Tomorrow (May 3) is the UN’s World Press Freedom Day.
At last count, 32 working journalists had been killed this year up until April 30, and recent weeks have seen the worst
period of sustained violence against journalists since the 2015 Charlie Hebdo killings in France. In Kabul on Monday, a
suicide bomber disguised as a TV cameraman killed nine journalists – almost all of whom were engaged in providing the
international audience with news coverage about Afghanistan. In a separate incident in Khost, gunmen shot dead a local reporter for the BBC’s Afghan news service.
Increasing violence against the media is a global phenomenon. In Ecuador last month, two journalists and their driver
were killed while working on an investigation into drug-related violence.
In Gaza during recent weeks, Israeli snipers appear to have deliberately targeted for execution two well-known
Palestinian journalists - Yaser Murtaja and Ahmad Abu Hussein – both of whom had been wearing ‘PRESS’ insignia that
clearly designated them as media representatives. Murtaja was an easily recognised and celebrated documentarian of the Gaza occupation.
Palestinian journalists seem to be being singled out by the Israeli military, merely for doing the work of reportage:
“Protective gear that clearly indicates individuals are members of the press should afford them extra protection - not
make them targets," said Sherif Mansour, Middle East and North Africa programme coordinator for the Committee to Protect
The most dangerous country to be a working journalist is Mexico, when eleven journalists were killed last year.
Globally, a total of 74 journalists, citizen journalists and media assistants were killed in the direct course of doing their work during 2017.
Regardless of this depressing toll, the media faces a deteriorating situation worldwide. It is not only dictators these
days who want to suppress a critical media. Even the leaders of some major Western democracies are willing to whip up hostility against journalists.
U.S. President Donald Trump has called those who work in the media “very dishonest people.” Last year, the president of
the Czech Republic waved a mock assault rifle in front of reporters, which was taken as a thinly veiled threat. And in
the Philippines, President Rodrigo Duterte has warned that corrupt reporters would not be exempt from assassination.
On the eve of World Press Freedom Day, it is worth remembering that the UN High Commissioner on Human Rights Zaid Raad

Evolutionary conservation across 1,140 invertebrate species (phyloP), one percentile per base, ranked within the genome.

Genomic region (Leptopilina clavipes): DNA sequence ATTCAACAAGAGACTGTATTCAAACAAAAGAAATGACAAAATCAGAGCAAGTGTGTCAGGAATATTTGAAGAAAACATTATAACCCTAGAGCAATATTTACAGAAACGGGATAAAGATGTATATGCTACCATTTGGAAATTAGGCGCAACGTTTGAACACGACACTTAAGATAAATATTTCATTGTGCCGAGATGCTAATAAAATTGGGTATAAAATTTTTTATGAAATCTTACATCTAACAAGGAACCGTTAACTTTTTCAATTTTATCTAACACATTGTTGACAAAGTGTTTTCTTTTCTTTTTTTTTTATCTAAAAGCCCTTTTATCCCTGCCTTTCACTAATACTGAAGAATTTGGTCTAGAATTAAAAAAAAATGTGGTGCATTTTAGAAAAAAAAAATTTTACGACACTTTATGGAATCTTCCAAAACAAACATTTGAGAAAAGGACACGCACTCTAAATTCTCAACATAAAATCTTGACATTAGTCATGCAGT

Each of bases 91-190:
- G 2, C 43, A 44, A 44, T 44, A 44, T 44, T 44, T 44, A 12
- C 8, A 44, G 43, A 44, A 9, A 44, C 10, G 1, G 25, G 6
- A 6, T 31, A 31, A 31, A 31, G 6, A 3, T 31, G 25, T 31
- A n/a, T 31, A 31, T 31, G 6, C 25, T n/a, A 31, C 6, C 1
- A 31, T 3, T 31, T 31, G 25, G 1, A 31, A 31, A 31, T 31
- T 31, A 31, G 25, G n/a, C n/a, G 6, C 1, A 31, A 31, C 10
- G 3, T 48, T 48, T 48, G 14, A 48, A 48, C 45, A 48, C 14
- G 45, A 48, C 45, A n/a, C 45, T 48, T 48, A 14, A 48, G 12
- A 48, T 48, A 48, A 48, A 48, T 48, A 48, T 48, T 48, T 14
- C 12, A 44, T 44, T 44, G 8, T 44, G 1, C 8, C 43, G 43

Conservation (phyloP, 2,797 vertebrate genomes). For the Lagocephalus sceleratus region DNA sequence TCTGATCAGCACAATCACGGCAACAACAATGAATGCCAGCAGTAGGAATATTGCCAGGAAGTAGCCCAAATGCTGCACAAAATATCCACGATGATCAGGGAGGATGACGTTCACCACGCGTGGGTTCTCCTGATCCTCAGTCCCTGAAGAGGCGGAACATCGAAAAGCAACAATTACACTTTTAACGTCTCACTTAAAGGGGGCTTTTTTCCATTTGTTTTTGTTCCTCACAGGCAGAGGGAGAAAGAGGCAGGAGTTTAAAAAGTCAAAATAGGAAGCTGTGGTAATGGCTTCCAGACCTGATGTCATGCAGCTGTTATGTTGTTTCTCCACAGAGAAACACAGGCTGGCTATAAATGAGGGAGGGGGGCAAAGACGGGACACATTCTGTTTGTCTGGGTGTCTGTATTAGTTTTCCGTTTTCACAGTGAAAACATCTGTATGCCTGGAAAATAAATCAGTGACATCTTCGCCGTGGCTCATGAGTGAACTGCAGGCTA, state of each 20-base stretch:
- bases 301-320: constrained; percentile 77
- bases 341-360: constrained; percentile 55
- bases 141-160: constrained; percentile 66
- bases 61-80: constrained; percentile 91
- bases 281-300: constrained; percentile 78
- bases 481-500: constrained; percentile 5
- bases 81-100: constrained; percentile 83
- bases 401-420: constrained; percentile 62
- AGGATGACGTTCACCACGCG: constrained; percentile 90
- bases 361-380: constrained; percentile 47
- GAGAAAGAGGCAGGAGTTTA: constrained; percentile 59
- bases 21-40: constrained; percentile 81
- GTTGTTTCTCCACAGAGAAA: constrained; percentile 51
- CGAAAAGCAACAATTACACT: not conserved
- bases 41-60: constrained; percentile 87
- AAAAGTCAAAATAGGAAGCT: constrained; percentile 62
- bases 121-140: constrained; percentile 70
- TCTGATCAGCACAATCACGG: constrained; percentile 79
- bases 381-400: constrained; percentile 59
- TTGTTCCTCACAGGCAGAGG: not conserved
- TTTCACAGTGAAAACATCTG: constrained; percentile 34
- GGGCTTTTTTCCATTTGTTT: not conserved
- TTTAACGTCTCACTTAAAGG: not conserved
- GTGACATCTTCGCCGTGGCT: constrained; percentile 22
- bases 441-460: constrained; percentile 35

al-Hussein recently criticised Trump for his repeated attacks upon the media. These attacks, al-Hussein added, had potentially dangerous consequences beyond the United States.
“It’s really quite amazing when you think that freedom of the press, not only a cornerstone of the Constitution but very
much something the United States defended over the years, is now itself under attack from the President himself,” Mr.
al-Hussein said. “It’s a stunning turnaround.”
In New Zealand, the media may rank down among tow truckies and call centre operators in public esteem. But at least even
the most intrepid investigative journalists do not have to fear for their lives and physical safety. Not yet, anyway.
The Unreliable Narrator
Been there, seen this movie before. In 2002, Benjamin Netanyahu lied about Iraq’s alleged weapons of mass destruction,
just in time to validate the US invasion a few months later. In 2012, Netanyahu lied to the United Nations about Iran
being on the cusp of building a nuclear weapon, even while Israel’s own spy agency, Mossad, was saying the opposite.
In 2015, there are reports that Netanyahu even lied about which high school he attended.
Yesterday, in order to validate Donald Trump’s well-signalled intention to tear up the Iran nuclear deal on May 12,
Netanyahu has presented a trove of “secret evidence” that Iran is lying, and has a secret nuclear programme. Yeah,
Problem being: absolutely none of this “evidence” about Iran’s intentions dates from the era since the nuclear deal came
into effect. In fact, none of Netanyahu’s information seems to date from later than 2009.
In that sense, as the columnist Anshel Pfeffer says in the Israeli Haaretz newspaper says, it is not a smoking gun but a photograph of a smoking gun taken years ago. The New York Times put it this way:
Revealing a huge archive of stolen Iranian nuclear plans, Prime Minister Benjamin Netanyahu of Israel accused Iran on
Monday of lying for years about its efforts to build a nuclear weapon…But Mr. Netanyahu did not provide any evidence
that Iran had violated the nuclear agreement since it took effect in early 2016.
In his desire to discredit the Iran nuclear deal
– from which President Donald Trump
is expected to withdraw on May 12 – he had to clear a bar set by Israel’s security establishment over the last three
years: That despite all he has said, the deal is not such a bad thing and actually serves to curb Iran’s nuclear
ambitions for the time being. Only five weeks ago, Israel Defense Forces Chief of Staff Lt. Gen.Gadi Eisenkot
told Haaretz that “right now, the agreement, with all its faults, is working